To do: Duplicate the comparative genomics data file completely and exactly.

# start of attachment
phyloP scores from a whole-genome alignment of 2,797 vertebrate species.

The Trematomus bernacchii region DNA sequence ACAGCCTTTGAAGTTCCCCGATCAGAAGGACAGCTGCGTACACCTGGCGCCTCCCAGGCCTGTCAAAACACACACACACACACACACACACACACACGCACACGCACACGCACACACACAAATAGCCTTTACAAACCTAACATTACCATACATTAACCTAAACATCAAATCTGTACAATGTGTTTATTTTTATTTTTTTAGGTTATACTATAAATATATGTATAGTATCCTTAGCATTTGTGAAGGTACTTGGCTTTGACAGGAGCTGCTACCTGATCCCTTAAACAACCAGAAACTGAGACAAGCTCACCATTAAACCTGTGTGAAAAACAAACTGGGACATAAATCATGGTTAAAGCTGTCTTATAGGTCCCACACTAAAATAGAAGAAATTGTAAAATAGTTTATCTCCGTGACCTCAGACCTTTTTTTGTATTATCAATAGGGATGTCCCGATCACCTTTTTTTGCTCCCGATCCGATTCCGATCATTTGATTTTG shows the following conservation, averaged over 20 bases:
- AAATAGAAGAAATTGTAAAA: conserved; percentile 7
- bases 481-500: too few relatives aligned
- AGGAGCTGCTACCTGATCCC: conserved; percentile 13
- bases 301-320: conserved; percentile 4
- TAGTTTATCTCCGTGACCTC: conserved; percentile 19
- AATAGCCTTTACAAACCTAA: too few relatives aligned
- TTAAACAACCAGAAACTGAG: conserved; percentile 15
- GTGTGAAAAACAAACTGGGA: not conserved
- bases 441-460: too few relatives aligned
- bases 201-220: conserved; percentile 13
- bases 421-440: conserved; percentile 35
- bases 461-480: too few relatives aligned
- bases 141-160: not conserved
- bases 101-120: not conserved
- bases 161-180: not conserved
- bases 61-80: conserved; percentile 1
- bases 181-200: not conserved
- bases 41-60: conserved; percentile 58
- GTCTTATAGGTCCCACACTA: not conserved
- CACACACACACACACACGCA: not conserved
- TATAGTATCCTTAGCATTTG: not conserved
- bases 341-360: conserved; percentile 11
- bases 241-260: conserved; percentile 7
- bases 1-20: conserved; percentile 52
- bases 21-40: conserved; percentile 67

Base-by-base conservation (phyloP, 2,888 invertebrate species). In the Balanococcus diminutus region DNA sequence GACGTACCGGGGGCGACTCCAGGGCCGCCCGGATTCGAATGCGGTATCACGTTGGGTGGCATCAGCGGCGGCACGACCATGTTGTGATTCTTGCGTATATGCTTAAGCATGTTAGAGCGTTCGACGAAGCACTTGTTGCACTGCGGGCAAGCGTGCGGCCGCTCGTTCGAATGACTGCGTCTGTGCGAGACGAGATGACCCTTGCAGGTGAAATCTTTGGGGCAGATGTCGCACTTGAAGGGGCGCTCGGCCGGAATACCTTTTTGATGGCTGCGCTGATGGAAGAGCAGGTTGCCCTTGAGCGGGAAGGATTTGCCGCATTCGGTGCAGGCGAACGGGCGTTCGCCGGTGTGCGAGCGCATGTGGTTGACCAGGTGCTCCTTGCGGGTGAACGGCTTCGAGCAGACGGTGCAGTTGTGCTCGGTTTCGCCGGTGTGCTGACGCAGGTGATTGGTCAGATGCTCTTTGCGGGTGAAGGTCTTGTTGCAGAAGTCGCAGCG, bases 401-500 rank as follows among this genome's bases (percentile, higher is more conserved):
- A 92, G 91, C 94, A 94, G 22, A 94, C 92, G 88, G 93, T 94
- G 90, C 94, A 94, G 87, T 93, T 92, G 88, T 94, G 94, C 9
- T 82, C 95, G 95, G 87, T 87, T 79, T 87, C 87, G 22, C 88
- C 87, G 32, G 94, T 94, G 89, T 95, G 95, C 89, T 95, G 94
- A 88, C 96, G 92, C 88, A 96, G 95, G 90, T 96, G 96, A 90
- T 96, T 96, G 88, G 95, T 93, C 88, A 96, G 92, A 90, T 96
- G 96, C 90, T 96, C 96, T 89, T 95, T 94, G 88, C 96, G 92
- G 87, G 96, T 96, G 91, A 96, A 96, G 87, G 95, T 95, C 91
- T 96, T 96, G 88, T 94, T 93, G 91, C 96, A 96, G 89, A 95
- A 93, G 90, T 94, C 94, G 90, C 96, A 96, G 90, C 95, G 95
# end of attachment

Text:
phyloP scores from a whole-genome alignment of 2,797 vertebrate species.

The Trematomus bernacchii region DNA sequence ACAGCCTTTGAAGTTCCCCGATCAGAAGGACAGCTGCGTACACCTGGCGCCTCCCAGGCCTGTCAAAACACACACACACACACACACACACACACACGCACACGCACACGCACACACACAAATAGCCTTTACAAACCTAACATTACCATACATTAACCTAAACATCAAATCTGTACAATGTGTTTATTTTTATTTTTTTAGGTTATACTATAAATATATGTATAGTATCCTTAGCATTTGTGAAGGTACTTGGCTTTGACAGGAGCTGCTACCTGATCCCTTAAACAACCAGAAACTGAGACAAGCTCACCATTAAACCTGTGTGAAAAACAAACTGGGACATAAATCATGGTTAAAGCTGTCTTATAGGTCCCACACTAAAATAGAAGAAATTGTAAAATAGTTTATCTCCGTGACCTCAGACCTTTTTTTGTATTATCAATAGGGATGTCCCGATCACCTTTTTTTGCTCCCGATCCGATTCCGATCATTTGATTTTG shows the following conservation, averaged over 20 bases:
- AAATAGAAGAAATTGTAAAA: conserved; percentile 7
- bases 481-500: too few relatives aligned
- AGGAGCTGCTACCTGATCCC: conserved; percentile 13
- bases 301-320: conserved; percentile 4
- TAGTTTATCTCCGTGACCTC: conserved; percentile 19
- AATAGCCTTTACAAACCTAA: too few relatives aligned
- TTAAACAACCAGAAACTGAG: conserved; percentile 15
- GTGTGAAAAACAAACTGGGA: not conserved
- bases 441-460: too few relatives aligned
- bases 201-220: conserved; percentile 13
- bases 421-440: conserved; percentile 35
- bases 461-480: too few relatives aligned
- bases 141-160: not conserved
- bases 101-120: not conserved
- bases 161-180: not conserved
- bases 61-80: conserved; percentile 1
- bases 181-200: not conserved
- bases 41-60: conserved; percentile 58
- GTCTTATAGGTCCCACACTA: not conserved
- CACACACACACACACACGCA: not conserved
- TATAGTATCCTTAGCATTTG: not conserved
- bases 341-360: conserved; percentile 11
- bases 241-260: conserved; percentile 7
- bases 1-20: conserved; percentile 52
- bases 21-40: conserved; percentile 67

Base-by-base conservation (phyloP, 2,888 invertebrate species). In the Balanococcus diminutus region DNA sequence GACGTACCGGGGGCGACTCCAGGGCCGCCCGGATTCGAATGCGGTATCACGTTGGGTGGCATCAGCGGCGGCACGACCATGTTGTGATTCTTGCGTATATGCTTAAGCATGTTAGAGCGTTCGACGAAGCACTTGTTGCACTGCGGGCAAGCGTGCGGCCGCTCGTTCGAATGACTGCGTCTGTGCGAGACGAGATGACCCTTGCAGGTGAAATCTTTGGGGCAGATGTCGCACTTGAAGGGGCGCTCGGCCGGAATACCTTTTTGATGGCTGCGCTGATGGAAGAGCAGGTTGCCCTTGAGCGGGAAGGATTTGCCGCATTCGGTGCAGGCGAACGGGCGTTCGCCGGTGTGCGAGCGCATGTGGTTGACCAGGTGCTCCTTGCGGGTGAACGGCTTCGAGCAGACGGTGCAGTTGTGCTCGGTTTCGCCGGTGTGCTGACGCAGGTGATTGGTCAGATGCTCTTTGCGGGTGAAGGTCTTGTTGCAGAAGTCGCAGCG, bases 401-500 rank as follows among this genome's bases (percentile, higher is more conserved):
- A 92, G 91, C 94, A 94, G 22, A 94, C 92, G 88, G 93, T 94
- G 90, C 94, A 94, G 87, T 93, T 92, G 88, T 94, G 94, C 9
- T 82, C 95, G 95, G 87, T 87, T 79, T 87, C 87, G 22, C 88
- C 87, G 32, G 94, T 94, G 89, T 95, G 95, C 89, T 95, G 94
- A 88, C 96, G 92, C 88, A 96, G 95, G 90, T 96, G 96, A 90
- T 96, T 96, G 88, G 95, T 93, C 88, A 96, G 92, A 90, T 96
- G 96, C 90, T 96, C 96, T 89, T 95, T 94, G 88, C 96, G 92
- G 87, G 96, T 96, G 91, A 96, A 96, G 87, G 95, T 95, C 91
- T 96, T 96, G 88, T 94, T 93, G 91, C 96, A 96, G 89, A 95
- A 93, G 90, T 94, C 94, G 90, C 96, A 96, G 90, C 95, G 95